Archive for Tuesday, December 22, 1998


December 22, 1998


Although a new plan to revise higher education governance is drawing broad support, there still are areas of concern

A new plan to revamp higher education governance in Kansas has a number of strong points and broader support from government and education officials than any plan in recent memory, but areas of concern remain.

The Governor's Task Force on Higher Education Structure for Excellence finished its work on Thursday and plans only to review final wording of its report before submitting it to Graves during the first week of January. Of the task force's 19 members, 17 voted in favor of the plan. Only the two members with ties to Washburn University dissented.

Perhaps the greatest strength of the task force proposal is the creation of a nine-member board of trustees to do planning, set policy and resolve problems for the state's 19 community colleges. Although community colleges are under the auspices of the Kansas State Board of Education, they are primarily governed by local boards of trustees. And although they receive considerable state funding, that money is distributed according to the number of credit hours being taught at the schools, without much review of what those courses are. They can be academic basics or hobby classes.

The new statewide board of trustees, which would be appointed by the governor, would provide better coordination among community colleges and between community colleges and the state. Hopefully the board would eliminate some of the geographical overlap that has been caused by community colleges offering classes at far-flung off-campus locations and would make sure that state tax dollars are being spent in an efficient and beneficial manner.

The community college board would more or less be a counterpart of the Kansas Board of Regents, which would continue to govern state universities under the task force plan. However, a new board -- a seven-member higher education coordinating council, also appointed by the governor -- would be created to do strategic planning, data collection and a unified budget analysis for both the regents schools and the community colleges.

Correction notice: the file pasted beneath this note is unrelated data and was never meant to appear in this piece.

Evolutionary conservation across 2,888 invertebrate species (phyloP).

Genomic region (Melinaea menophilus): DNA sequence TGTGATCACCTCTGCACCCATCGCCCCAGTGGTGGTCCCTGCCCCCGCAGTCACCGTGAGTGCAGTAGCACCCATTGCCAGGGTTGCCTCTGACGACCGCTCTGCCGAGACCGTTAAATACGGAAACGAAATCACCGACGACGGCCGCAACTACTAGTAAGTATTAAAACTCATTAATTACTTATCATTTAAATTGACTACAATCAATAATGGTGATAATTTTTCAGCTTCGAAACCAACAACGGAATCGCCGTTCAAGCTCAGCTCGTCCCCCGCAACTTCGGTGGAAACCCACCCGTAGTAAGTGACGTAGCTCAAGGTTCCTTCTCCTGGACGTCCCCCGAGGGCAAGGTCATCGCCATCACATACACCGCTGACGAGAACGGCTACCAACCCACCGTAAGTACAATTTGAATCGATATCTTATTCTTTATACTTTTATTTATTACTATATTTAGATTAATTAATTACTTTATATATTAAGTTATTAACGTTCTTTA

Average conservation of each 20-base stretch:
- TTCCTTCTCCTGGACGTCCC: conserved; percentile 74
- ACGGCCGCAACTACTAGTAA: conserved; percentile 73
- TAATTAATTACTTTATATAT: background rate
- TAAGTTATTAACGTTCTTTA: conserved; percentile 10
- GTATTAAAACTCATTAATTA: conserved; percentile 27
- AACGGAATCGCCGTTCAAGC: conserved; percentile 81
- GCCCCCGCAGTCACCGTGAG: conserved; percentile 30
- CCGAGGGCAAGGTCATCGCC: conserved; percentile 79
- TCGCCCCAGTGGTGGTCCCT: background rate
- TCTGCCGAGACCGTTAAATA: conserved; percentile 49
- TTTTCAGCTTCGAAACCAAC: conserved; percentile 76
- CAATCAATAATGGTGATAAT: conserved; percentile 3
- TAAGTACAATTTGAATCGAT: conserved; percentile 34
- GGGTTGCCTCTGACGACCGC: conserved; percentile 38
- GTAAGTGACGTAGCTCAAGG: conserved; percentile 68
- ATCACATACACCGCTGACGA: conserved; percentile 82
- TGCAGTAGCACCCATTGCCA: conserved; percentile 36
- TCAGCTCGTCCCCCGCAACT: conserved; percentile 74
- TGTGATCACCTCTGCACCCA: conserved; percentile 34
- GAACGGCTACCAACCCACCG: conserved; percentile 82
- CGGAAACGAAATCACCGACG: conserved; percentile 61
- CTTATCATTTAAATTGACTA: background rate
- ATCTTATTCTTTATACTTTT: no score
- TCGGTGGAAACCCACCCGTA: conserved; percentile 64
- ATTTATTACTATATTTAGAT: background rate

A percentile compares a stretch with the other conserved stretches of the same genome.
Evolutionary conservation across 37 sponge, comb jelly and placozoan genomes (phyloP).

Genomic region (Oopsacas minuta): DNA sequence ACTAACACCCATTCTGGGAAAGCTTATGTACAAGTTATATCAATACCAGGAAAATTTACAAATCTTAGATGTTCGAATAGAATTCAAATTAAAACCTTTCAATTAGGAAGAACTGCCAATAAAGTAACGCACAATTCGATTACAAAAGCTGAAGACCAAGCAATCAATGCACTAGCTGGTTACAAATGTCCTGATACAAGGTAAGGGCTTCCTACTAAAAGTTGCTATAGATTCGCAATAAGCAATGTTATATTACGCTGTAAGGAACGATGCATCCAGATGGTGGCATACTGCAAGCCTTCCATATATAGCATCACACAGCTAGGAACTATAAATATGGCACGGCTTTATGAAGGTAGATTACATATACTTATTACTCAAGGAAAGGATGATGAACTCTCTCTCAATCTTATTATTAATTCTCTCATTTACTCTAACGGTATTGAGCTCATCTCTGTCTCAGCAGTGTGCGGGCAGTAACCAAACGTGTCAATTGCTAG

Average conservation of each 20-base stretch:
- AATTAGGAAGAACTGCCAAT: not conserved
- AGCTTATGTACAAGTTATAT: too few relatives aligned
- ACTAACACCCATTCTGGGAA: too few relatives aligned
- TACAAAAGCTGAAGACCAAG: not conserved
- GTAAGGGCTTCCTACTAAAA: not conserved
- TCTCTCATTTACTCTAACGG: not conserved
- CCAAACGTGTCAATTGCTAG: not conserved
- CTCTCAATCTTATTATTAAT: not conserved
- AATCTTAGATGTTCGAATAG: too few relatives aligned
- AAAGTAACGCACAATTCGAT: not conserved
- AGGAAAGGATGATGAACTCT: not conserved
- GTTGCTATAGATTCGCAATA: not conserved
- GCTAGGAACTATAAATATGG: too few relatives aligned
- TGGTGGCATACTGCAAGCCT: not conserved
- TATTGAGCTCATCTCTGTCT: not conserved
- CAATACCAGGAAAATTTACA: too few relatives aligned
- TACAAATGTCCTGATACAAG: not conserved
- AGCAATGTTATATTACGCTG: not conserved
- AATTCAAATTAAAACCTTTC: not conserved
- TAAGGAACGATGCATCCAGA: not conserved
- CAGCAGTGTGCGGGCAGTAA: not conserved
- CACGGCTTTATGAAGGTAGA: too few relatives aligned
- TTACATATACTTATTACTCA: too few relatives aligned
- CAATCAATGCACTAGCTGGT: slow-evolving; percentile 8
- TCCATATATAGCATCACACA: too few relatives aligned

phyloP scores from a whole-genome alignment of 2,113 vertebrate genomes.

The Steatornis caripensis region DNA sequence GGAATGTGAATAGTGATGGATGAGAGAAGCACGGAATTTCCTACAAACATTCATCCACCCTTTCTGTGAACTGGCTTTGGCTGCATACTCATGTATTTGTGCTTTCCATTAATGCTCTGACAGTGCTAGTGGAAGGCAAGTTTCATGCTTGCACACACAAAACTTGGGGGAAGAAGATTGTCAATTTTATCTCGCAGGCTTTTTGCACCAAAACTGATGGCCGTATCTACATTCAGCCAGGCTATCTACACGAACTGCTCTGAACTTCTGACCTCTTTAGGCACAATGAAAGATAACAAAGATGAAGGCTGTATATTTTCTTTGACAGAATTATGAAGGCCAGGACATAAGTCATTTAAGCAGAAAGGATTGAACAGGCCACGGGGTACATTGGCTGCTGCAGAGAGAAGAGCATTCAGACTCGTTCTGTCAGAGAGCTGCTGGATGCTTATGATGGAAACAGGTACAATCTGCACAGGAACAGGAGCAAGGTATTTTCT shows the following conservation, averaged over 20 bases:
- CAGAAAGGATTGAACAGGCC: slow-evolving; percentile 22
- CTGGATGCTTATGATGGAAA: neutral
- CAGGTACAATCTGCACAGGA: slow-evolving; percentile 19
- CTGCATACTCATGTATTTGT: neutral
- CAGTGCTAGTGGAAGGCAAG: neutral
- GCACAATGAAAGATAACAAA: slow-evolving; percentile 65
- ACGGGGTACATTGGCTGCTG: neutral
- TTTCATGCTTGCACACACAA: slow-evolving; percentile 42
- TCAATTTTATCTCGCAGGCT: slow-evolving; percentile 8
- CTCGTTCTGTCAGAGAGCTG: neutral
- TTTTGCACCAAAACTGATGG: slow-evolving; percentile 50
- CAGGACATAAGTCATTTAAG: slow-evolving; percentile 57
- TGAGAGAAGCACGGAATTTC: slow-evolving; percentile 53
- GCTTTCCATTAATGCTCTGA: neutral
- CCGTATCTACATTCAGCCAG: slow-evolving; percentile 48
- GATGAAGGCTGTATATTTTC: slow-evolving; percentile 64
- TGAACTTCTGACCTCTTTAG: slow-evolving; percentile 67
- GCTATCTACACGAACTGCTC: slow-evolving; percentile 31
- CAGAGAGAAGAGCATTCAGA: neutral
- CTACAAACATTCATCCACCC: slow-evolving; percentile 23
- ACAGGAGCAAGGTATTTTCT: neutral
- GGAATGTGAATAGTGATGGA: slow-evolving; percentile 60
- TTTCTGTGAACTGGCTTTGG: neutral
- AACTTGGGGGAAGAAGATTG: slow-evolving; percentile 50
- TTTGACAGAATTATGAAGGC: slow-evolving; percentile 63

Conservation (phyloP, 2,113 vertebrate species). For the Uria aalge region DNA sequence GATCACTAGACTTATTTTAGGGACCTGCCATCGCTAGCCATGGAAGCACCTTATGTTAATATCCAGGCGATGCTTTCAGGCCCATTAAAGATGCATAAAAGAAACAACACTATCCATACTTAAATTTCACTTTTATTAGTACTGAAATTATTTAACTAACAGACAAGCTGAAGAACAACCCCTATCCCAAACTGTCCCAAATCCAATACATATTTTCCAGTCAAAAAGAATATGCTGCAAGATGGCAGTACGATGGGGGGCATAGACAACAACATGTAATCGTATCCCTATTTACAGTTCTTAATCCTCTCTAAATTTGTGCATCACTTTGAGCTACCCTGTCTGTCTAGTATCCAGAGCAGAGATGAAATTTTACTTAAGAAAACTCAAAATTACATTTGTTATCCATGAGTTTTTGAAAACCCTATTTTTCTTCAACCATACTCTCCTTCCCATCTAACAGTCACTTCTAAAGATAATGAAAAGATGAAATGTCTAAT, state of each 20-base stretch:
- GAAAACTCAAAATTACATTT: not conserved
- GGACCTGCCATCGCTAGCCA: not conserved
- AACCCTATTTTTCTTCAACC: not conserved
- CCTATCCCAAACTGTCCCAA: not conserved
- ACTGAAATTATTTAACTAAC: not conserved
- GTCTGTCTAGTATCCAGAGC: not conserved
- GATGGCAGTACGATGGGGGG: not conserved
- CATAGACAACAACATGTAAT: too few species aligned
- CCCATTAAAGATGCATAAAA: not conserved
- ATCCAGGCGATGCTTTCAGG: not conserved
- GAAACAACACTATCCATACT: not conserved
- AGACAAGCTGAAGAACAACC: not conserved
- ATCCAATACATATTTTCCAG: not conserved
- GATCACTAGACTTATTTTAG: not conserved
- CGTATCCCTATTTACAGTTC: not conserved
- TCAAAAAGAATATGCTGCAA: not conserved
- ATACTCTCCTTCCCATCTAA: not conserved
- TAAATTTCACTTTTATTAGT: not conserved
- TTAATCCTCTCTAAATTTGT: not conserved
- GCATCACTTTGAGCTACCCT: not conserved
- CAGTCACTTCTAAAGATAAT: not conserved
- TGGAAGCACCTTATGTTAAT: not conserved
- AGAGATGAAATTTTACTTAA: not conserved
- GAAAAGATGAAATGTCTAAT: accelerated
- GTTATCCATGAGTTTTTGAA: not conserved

The regents would have budgetary oversight for Washburn, but the school would still be governed by its own board. It also would have the right to take disputes with the regents directly to the coordinating council. This setup was designed to recognize Washburn's special status as a municipal university, but it was not acceptable to Jerry Farley, Washburn's president, or Bill Wagnon, a Washburn professor and member of the state board of education, who were the only members of the task force to vote against the plan. They wanted Washburn to be directly responsible to the coordinating council, without budgetary supervision from the regents.

It's notable that among those who voted for the task force plan were Ken Havner, a member of the board of regents; and Kansas State University President Jon Wefald. Although they apparently are convinced that the addition of a coordinating council won't detract from the mission of the regents, some observers are wondering whether the council will be anything more than an additional layer of administration that will complicate university operations and dilute the influence of the board of regents.

Another supporter of the task force plan is Rep. David Adkins, R-Leawood, who chaired a House special committee on higher education governance in the last session. The proposal that came out of that committee rested heavily on a large funding package designed to provide property tax relief for communities that are supporting community colleges. It will be interesting to see what funding proposals accompany the current task force's plan when it is introduced in the Legislature.

Adkins noted that this plan has a better chance of approval "because this one will come from the governor." Graves' lack of enthusiasm for the special House committee's plan was noticeable and his support certainly is crucial to the success of the latest plan.

Creating a new board to oversee and coordinate community colleges is a strong move. Adding another layer of bureaucracy to higher education governance is questionable. Graves and the Legislature should be careful that the plan they pursue solves the problems that need to be solved without creating new problems that didn't exist before.

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